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LinkedIn Now Lets Users Rank Themselves Against Other Users The professional networking site introduced several new features to premium members.

By Benjamin Kabin

Opinions expressed by Entrepreneur contributors are their own.

Hoping to attract more paid users, LinkedIn is rolling out a host of new features for Premium members to customize their profiles, compare themselves to other members and make it easier to be seen by potential employers.

Premium subscribers now have bigger photos and expanded headers with an option to add custom background images, à la Facebook or Twitter. General users will also be able to add background images, but not for a few months.

Related: 6 Tips for Expanding Your Personal Brand on LinkedIn

Another new Premium feature offers users suggested terms and keywords to describe their skills and interests. For instance, the site might suggest you use certain words that have been used by other people in your field or profession to increase profile visits.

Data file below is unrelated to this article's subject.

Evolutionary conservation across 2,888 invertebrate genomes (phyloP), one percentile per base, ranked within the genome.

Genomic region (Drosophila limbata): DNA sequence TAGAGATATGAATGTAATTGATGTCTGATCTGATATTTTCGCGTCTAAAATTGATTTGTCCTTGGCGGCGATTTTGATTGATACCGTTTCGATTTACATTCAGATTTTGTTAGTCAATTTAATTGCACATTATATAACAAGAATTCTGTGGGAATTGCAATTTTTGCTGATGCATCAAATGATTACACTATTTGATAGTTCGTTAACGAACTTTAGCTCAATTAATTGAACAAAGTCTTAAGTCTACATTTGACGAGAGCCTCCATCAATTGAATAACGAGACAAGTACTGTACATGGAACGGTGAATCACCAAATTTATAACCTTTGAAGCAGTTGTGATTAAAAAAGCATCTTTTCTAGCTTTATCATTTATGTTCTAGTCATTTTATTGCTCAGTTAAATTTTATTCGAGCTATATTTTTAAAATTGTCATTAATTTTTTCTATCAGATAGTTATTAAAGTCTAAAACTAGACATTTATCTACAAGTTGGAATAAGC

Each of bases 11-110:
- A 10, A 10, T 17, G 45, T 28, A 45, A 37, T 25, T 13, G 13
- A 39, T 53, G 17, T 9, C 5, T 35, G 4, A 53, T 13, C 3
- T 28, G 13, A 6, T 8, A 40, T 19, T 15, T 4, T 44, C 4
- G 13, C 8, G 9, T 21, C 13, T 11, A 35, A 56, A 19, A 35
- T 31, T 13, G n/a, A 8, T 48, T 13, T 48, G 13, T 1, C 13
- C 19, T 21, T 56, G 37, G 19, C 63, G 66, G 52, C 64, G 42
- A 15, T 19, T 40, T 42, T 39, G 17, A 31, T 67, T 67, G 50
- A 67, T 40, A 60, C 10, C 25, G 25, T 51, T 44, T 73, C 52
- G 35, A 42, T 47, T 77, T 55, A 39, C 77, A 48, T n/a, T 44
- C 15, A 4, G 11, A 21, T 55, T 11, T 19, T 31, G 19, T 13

One of the most interesting new functions allows subscribers to track their impact and visibility with a full 90-day list of profile visitors and a ranking of how they stack up against their first-degree connections and their company.

Related: Should You Join LinkedIn's Expanded Influencer Platform?

The moves are an attempt to drive more subscriptions, which accounted for 20 percent of LinkedIn's total revenue in the first quarter of 2014. To further boost subscribers, LinkedIn has announced a new $7.99-a-month plan called Spotlight. Its other plans begin at $23.99 a month.

In addition to showing up in relevant search results, Premium users profiles will appear larger and with more information, an edge that could make potential employers more likely to take a closer look. "The next time someone searches for, let's say a "designer" on LinkedIn, your profile will look twice as big as other results and offer more tidbits from your profile to help people easily spot you," the company wrote in a blog post announcing the new features.

LinkedIn has also made some overhauls on the backend, ditching its open source search engine for a new one, developed in-house.

Related: May the (Work) Force Be With You: How to Be a LinkedIn Jedi (Infographic)

Benjamin Kabin


Benjamin Kabin is a Brooklyn-based technology journalist who specializes in security, startups, venture capital and social media.

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